[Reprinted from Two Thousand Kisses a Day: Gentle Parenting Through the Ages and Stages by L.R.Knost now available on Amazon]
I have an adorable little diaper-bottomed 26 month old who will never be potty-trained. She will, however, in her own time, move from diapers to potty as easily as she went from rolling to scooting, from scooting to crawling, from crawling to walking. As a mama of six from 25 years down to 26 months old, I’ve supported my little people through the transition to pottying plenty of times, and I’ve learned to go with the flow. (Sorry. I have mentioned that I like wordplay, right?)
So, what does ‘going with the flow’ mean in the diapers-to-potty stage?
It means no charts, no stickers, no rewards, no punishment, no pressure, no ‘training’ of any kind.
It means I don’t drive myself nuts looking for signs of ‘readiness’ or getting frustrated by accidents or worrying about what anyone else thinks.
It means my children and I are on the same team, period. I don’t set my little ones up for a power-struggle, don’t shift our relationship from connected to contentious, don’t push them to develop according to some arbitrary schedule.
It means letting my little ones learn about what their bodies can do simply and naturally on their own time-table.
And it means not ascribing ulterior motives to normal behavior.
Humans have a God-given, in-built instinct to seek privacy when emptying their bowels, a vital protection against the spread of disease in ancient times. Modern parents, though, often believe a child who seeks a little alone-time to poop is “hiding because they know they’re doing something wrong.”
That attitude from parents gives children the message that normal bowel functions are somehow shameful and disgusting. That often not only pushes children to seek even more seclusion while pooping, but can also lead to ‘holding’ behaviors with their resultant medical issues and can actually delay the transition to pottying, the exact opposite effect the parents are trying to achieve!
Also, when asked if they are pooping, small children will frequently deny it and even run away. Parents tend to interpret that as lying and often will punish the child, creating an even more challenging environment for little ones to try to navigate their way from diapers to potty. Again, it is a normal human instinct to regard bowel habits as a private issue, and children are in the unfortunate position of not having the ability to articulate their need for privacy with anyting more than a “No!” and a quick getaway.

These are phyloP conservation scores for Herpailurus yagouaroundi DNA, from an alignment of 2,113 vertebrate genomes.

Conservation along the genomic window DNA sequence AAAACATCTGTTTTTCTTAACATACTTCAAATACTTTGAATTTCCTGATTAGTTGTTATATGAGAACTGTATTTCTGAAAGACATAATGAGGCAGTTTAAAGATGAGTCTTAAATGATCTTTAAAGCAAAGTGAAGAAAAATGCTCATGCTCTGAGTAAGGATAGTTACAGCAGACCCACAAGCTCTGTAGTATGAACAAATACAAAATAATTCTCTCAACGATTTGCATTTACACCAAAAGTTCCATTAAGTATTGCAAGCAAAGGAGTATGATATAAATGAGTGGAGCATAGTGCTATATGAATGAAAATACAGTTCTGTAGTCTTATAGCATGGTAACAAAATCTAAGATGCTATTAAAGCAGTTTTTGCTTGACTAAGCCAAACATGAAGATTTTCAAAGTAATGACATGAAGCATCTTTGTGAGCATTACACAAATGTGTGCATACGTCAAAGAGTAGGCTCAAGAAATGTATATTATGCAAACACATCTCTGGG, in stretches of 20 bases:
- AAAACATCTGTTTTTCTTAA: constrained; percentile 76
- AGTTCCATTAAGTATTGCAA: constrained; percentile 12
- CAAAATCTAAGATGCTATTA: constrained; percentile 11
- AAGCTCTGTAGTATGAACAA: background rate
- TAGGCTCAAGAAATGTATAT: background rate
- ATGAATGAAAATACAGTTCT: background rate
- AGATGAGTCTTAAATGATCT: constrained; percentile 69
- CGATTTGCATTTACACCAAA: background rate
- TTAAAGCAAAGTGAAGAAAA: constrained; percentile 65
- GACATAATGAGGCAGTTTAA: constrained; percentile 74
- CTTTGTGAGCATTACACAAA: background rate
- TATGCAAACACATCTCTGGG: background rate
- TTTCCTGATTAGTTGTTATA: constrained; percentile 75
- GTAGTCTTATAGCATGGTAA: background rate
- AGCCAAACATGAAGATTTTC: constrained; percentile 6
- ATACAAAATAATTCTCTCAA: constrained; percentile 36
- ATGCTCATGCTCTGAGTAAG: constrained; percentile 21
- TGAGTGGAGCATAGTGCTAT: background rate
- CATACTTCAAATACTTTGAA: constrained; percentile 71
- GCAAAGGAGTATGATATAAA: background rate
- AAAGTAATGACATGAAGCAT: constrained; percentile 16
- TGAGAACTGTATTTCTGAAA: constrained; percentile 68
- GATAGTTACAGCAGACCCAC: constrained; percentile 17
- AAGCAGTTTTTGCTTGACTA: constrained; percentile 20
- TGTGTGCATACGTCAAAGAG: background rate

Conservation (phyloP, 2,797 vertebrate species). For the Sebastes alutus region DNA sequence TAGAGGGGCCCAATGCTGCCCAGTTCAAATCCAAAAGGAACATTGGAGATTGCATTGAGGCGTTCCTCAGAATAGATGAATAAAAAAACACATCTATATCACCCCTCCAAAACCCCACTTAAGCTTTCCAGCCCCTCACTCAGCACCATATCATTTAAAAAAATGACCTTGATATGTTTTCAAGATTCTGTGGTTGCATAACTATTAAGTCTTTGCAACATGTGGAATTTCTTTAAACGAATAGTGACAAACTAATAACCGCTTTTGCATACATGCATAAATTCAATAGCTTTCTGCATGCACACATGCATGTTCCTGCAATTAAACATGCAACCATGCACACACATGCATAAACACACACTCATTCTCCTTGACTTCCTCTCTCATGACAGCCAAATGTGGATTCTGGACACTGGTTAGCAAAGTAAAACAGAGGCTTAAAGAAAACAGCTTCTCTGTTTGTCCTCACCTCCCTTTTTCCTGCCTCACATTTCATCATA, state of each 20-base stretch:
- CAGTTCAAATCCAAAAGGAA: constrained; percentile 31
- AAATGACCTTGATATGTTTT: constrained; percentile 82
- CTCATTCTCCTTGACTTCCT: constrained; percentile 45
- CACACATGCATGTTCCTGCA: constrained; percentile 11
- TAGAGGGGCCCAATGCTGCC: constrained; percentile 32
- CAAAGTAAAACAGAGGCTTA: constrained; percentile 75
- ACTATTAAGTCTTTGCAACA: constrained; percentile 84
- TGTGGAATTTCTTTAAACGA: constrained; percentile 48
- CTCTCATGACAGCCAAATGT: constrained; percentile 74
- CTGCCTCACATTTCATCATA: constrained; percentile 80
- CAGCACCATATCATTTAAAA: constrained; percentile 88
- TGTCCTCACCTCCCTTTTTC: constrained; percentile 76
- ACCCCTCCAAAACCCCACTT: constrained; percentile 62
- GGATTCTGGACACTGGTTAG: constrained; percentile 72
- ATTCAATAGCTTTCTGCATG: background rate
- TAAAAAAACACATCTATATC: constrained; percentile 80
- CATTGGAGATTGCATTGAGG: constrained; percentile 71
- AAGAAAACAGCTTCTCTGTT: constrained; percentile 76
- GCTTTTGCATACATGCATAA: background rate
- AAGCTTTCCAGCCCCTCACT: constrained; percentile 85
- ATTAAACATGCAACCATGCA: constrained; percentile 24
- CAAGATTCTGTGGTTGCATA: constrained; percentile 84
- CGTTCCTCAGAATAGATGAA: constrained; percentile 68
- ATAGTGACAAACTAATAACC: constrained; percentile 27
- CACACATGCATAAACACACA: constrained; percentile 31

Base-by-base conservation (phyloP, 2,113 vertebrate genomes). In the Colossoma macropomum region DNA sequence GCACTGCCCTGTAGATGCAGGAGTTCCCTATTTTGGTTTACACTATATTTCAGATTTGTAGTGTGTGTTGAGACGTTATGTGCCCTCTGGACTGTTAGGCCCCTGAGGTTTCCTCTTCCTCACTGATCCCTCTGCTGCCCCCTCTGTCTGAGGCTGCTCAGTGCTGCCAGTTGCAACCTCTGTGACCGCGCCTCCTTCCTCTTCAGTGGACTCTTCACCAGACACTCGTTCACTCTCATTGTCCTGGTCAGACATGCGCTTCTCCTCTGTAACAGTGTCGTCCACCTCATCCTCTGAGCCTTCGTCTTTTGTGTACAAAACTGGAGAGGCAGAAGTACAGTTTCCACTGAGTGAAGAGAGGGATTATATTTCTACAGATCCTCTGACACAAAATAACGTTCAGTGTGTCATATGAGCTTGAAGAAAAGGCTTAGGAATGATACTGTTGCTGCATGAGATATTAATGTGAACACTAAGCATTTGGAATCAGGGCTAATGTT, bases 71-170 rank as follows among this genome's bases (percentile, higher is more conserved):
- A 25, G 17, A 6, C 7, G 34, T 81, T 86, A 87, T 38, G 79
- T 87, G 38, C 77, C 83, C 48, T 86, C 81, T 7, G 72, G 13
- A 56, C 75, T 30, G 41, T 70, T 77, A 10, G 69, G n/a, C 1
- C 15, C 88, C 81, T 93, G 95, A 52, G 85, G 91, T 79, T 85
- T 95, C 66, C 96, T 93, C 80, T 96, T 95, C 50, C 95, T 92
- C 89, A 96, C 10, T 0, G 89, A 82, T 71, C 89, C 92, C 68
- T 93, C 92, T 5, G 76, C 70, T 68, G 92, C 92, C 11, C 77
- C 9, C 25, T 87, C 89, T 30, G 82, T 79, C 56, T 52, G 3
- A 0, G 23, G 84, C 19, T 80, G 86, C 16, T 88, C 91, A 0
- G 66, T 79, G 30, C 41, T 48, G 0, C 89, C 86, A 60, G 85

Parents who recognize that the diapers-to-potty transition is a normal progression of early childhood just like learning to crawl and walk and talk will take the same approach they did with those milestones:
- Let the child determine the time-table. There is a huge range of ‘normal’ when it comes to timing of developmental milestones, including pottying.
- Encourage, don’t push. Just as with rolling, crawling, etc. offering lots of praise and applause without being insistent allows the child to develop at their own pace in a stress-free, supportive environment.
- Model the desired behavior and offer the opportunity to experiment. Sharing our own experiences with our children is our most powerful teaching tool, and experimentation is the foundation of true learning.
Remember, the connection we maintain throughout these transitions in our children’s lives builds the trust and communication so vital to a healthy parent/child relationship.
Here’s what the transition from diapers to potty looks like at our house:
From the time my babies can walk (sometimes even earlier) they regularly join me when I go to the bathroom. They sit on a little potty that’s always available or they walk around, familiarizing themselves with this new play-space, and we read books or chat or sing or just hang out.
I occasionally ask if they want to take off their diaper and sit on the little potty, and sometimes they do and sometimes they don’t.
Eventually, the day comes that they pee-pee (we call it ‘peep’ ) in the potty.
Then, of course, we sing the pee-pee song, “Pee-pee in the po-tay! Pee-pee in the po-tay!” and dance through the house and everybody else joins in and it’s a great time.
Sometimes, that one event is kind of an ‘ah-ha’ moment for my little ones, and the potty games are on! They start asking to go more and more and are usually out of diapers, accident free, within a couple of weeks. No pressure, no stress, and very little mess.
Sometimes, though, it’s a one-off and my little one happily continues in diapers, visiting the bathroom with me off and on, sometimes hanging out on the potty, sometimes not. Then, when they’re ready, they let me know and their own potty game is on!
The thing is, barring developmental issues, children always, always eventually make the transition to using the potty and end the diaper-bottomed season of their life. In our home they just do it in their own time. It’s as natural and joyous of a developmental milestone as crawling, walking, or talking and, for us, just as celebrated!
Note: There is a rather intense debate in the parenting community over the use/misuse of praising children. While throwing a “Good job” or “Awesome” at a child just to brush them off is…well, a brush off, honestly sharing your excitement and pride in your children is never a bad thing. In our family, we celebrate all ‘firsts’ with our children, praise their efforts and offer encouragement and help when they’re struggling, and admire their accomplishments when they succeed. You can read more about praise here.